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Heller reassured of Bandits' continued existence
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QUAD CITIES RIVER BANDITS

Heller reassured of Bandits' continued existence

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Quad-Cities River Bandits pitcher Jonathan Bermudez winds up for a pitch during a game last season. The River Bandits' owner has been assured the team is not on the potential contraction list.

Wherever Dave Heller goes, he continues to field the question.

As Major League Baseball considers eliminating 40 minor-league affiliates, will the Quad Cities River Bandits continue to exist in 2021 and beyond?

The owner of the River Bandits has repeatedly offered the same response, that Midwest League baseball will continue to be played at Modern Woodmen Park well into the future and now, for the second time in five months, he has been reassured that will be the case.

U.S. Sen. Chuck Grassley spoke with Major League Baseball deputy commissioner Dan Halem on Friday and for the second time in five months was told that minor-league clubs in the Quad-Cities, Cedar Rapids and Des Moines were not under consideration for contraction.

"To have a United States senator of 40 years with the integrity of Senator Grassley saying this is what Dan Halem told him is significant," Heller said. "A lot has changed in the world in the last few months and to be reassured that Quad-Cities will continue to be part of affiliated baseball is good news."

Halem, who is among Major League Baseball representatives negotiating a new Professional Baseball Agreement with Minor League Baseball, communicated the same message with Grassley in late November.

In early December, Grassley told the Quad-City Times that Halem had assured him then that the Triple-A Iowa Cubs and the Class A teams in the Quad-Cities and Cedar Rapids were not among teams being considered for elimination as Major League Baseball attempts to structure a new agreement with its minor-league affiliates.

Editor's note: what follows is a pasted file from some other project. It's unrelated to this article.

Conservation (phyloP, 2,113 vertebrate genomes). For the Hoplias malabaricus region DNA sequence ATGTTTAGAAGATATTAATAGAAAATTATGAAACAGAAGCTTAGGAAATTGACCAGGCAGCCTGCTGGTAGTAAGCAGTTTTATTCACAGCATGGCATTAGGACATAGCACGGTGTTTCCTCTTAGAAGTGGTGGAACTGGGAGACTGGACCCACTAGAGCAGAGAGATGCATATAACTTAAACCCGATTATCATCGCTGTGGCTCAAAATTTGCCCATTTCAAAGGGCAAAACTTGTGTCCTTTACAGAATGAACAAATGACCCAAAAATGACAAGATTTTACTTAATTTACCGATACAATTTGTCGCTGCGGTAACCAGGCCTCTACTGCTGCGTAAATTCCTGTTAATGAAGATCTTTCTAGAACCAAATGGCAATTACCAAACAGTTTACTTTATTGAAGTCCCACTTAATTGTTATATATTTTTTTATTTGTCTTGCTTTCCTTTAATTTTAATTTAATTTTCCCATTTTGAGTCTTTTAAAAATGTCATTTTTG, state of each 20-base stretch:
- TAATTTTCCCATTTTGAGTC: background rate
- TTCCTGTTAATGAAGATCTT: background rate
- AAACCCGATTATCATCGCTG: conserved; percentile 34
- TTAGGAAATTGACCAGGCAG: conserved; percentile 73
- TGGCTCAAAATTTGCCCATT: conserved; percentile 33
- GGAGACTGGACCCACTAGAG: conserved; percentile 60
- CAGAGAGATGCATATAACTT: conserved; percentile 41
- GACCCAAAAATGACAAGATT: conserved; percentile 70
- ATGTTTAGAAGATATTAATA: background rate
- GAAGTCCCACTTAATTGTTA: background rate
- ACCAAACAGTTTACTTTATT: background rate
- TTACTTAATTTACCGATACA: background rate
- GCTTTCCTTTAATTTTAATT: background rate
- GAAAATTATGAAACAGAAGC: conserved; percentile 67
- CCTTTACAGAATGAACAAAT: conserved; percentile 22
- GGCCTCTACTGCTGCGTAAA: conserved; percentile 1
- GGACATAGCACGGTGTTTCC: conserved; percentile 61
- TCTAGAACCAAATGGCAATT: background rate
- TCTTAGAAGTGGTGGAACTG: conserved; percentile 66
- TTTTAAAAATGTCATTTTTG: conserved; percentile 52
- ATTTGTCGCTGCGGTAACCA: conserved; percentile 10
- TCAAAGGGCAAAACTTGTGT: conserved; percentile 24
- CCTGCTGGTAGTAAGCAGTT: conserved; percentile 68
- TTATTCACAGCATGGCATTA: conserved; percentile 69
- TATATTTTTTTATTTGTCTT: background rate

The reassurance echoes what Heller has been saying all along.

"I’ve said since day one that I was 100% certain that the River Bandits will continue to exist for many years to come," Heller said. "People see the stories about minor-league baseball contracting and they ask, are we going to be here? The answer is ‘yes’ and we’re looking forward to being a part of this community that we love for a long time."

In his statement last week, Grassley said he spoke with Halem again about the significance of the sport in Iowa.

"I reiterated the important part minor-league teams play in their communities and the great economic impact they have in their regions," Grassley said.

He said the pair talked about all of Iowa’s five affiliated minor-league teams, including Midwest League clubs in Clinton and Burlington, but Halem offered no assurances about the future of the LumberKings or Bees.

The two clubs operate in the smallest markets for full-season teams in the country.

Like the other Iowa-based teams that are affiliated with major-league organizations, both Clinton and Burlington have lengthy histories.

The LumberKings organization is the Midwest League’s oldest continuous franchise, waiting for the start of its 65th season. Like the rest of professional baseball, that start has been suspended by the COVID-19 pandemic.

The Bees franchise has been in existence since 1962. The Quad-Cities club has been part of the Midwest League since 1960 and Cedar Rapids joined in 1962.

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